That's a story that inspires me. It makes me think that perhaps the wounds we suffer following Jesus can, in the context of God's redeeming work, be like the break of a badly healed bone that allows it to become whole again.
Breaking and being made whole. It's core to the story of God's people. We see it in Jeremiah's description of the faithful prophet of God, whose word may be a hammer that breaks but whose witness calls God's people to wholeness. We see it in Isaiah's vision of God's people as a vineyard made desolate by unrighteousness, in failing to recognize God's image in humanity by caring for the poor and in worshipping as gods images of our own wealth and skill. We may not see it by conventional reckonings, with worldly eyes, but we see it through faith, which reminds us of God's faithfulness in the past and of God's redeeming work, ongoing in the present and to be completed in God's time.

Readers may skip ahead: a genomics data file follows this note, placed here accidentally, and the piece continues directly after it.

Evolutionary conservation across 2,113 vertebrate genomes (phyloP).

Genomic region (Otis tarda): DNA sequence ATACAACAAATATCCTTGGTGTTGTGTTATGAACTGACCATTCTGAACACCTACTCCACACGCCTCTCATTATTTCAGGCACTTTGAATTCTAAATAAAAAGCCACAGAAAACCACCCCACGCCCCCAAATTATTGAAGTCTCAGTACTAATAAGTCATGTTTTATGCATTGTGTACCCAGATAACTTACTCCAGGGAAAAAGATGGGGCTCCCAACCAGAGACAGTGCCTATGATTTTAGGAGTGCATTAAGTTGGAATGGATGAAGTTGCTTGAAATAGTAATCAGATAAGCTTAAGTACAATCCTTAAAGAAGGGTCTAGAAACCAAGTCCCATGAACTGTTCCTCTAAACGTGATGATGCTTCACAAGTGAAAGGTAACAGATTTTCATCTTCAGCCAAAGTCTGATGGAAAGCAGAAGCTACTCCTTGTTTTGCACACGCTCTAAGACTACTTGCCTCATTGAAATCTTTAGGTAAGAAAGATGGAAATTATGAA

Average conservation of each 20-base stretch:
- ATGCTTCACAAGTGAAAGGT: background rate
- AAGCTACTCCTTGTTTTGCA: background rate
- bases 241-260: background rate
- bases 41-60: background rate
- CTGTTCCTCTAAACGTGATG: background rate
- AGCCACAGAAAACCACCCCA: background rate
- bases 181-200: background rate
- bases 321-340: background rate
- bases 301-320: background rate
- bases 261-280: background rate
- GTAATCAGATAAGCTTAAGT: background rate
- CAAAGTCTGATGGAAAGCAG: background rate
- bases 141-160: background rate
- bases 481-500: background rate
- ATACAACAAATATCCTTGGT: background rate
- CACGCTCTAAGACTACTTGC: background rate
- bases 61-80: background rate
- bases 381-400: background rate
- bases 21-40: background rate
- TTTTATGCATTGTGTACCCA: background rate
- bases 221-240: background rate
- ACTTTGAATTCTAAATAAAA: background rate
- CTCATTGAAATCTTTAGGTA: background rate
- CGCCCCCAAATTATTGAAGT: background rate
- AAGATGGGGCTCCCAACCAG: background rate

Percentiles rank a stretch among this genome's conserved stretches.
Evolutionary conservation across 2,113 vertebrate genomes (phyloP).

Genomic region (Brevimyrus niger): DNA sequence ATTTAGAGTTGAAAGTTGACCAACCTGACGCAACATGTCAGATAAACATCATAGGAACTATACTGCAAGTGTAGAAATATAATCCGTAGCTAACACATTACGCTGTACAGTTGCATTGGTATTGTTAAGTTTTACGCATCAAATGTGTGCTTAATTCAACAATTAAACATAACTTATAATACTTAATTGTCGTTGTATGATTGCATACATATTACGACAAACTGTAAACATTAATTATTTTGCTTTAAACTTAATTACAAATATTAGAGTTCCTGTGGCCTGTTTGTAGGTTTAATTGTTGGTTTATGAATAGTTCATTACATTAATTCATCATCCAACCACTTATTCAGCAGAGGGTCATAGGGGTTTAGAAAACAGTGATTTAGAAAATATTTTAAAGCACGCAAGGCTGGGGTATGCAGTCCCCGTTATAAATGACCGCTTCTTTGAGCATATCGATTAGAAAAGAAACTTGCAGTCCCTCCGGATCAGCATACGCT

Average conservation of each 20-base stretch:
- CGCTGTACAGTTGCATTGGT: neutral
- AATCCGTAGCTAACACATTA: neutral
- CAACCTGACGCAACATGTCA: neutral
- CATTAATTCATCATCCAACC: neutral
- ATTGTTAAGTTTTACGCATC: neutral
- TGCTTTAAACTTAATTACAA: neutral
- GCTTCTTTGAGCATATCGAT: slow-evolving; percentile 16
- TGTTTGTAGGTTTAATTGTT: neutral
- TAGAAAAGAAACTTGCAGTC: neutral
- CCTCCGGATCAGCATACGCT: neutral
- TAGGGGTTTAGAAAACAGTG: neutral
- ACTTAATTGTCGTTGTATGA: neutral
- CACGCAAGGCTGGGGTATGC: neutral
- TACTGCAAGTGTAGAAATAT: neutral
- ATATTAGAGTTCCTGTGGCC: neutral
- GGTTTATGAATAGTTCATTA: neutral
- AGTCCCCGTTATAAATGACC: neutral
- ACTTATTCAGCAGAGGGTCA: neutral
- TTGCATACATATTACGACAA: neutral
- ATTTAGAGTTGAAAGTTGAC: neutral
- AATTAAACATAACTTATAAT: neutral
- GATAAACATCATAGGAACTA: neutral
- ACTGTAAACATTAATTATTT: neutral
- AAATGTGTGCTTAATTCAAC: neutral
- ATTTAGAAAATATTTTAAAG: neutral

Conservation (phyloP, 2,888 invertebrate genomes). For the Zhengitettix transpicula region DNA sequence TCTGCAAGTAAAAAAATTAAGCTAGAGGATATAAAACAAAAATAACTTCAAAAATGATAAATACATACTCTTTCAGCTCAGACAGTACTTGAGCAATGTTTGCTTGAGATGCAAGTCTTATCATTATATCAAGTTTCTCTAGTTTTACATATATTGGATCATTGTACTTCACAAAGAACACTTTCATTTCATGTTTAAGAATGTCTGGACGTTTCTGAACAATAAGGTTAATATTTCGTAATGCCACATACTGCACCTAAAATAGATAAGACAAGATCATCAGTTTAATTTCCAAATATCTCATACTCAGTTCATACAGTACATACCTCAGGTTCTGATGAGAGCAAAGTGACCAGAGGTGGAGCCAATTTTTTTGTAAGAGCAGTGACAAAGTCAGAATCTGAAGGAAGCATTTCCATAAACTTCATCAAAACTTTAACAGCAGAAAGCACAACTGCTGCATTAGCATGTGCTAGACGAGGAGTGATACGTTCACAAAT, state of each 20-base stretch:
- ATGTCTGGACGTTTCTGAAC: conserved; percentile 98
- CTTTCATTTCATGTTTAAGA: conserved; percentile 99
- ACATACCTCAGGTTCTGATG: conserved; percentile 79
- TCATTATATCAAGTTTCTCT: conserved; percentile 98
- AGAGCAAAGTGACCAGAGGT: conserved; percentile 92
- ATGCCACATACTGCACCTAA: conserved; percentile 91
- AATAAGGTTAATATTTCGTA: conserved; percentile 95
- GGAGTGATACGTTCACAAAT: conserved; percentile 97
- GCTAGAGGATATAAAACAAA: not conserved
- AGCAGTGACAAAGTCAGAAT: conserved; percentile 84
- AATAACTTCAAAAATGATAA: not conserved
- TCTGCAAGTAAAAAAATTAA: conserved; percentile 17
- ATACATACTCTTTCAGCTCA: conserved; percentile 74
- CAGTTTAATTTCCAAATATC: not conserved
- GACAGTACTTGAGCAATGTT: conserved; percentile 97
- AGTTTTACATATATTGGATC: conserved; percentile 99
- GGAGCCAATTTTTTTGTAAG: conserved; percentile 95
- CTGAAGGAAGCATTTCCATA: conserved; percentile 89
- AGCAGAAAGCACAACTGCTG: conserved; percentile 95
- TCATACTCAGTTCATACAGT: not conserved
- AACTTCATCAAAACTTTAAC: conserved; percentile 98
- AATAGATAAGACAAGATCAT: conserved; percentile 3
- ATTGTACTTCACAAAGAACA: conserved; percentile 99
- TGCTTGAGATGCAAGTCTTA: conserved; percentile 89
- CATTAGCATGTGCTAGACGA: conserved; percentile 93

It's a story to read and tell over and over until we and our children and parents, sisters and brothers and friends know it by heart, a story that will strengthen us when we're grieving and feel weak, and that will guide us when we're feeling strong. It's a story of pain and tears and brokenness, but it's a story of love, joy, and hope that ends in wholeness, in the world coming to know just how high and broad and deep God's love and blessings for Creation are.
Thanks be to God!
August 14, 2007 in Apocalyptic, Community, Eschatology, Hebrews, Honor/Shame, Isaiah, Jeremiah, Jesus' Hard Sayings, Kinship/Family, Luke, ONE campaign/Millennium Development Goals, Ordinary Time, Pastoral Concerns, Reconciliation, Righteousness, Scripture, Year C | Permalink | Comments (6)
Proper 8, Year C
Galatians 5:1, 13-25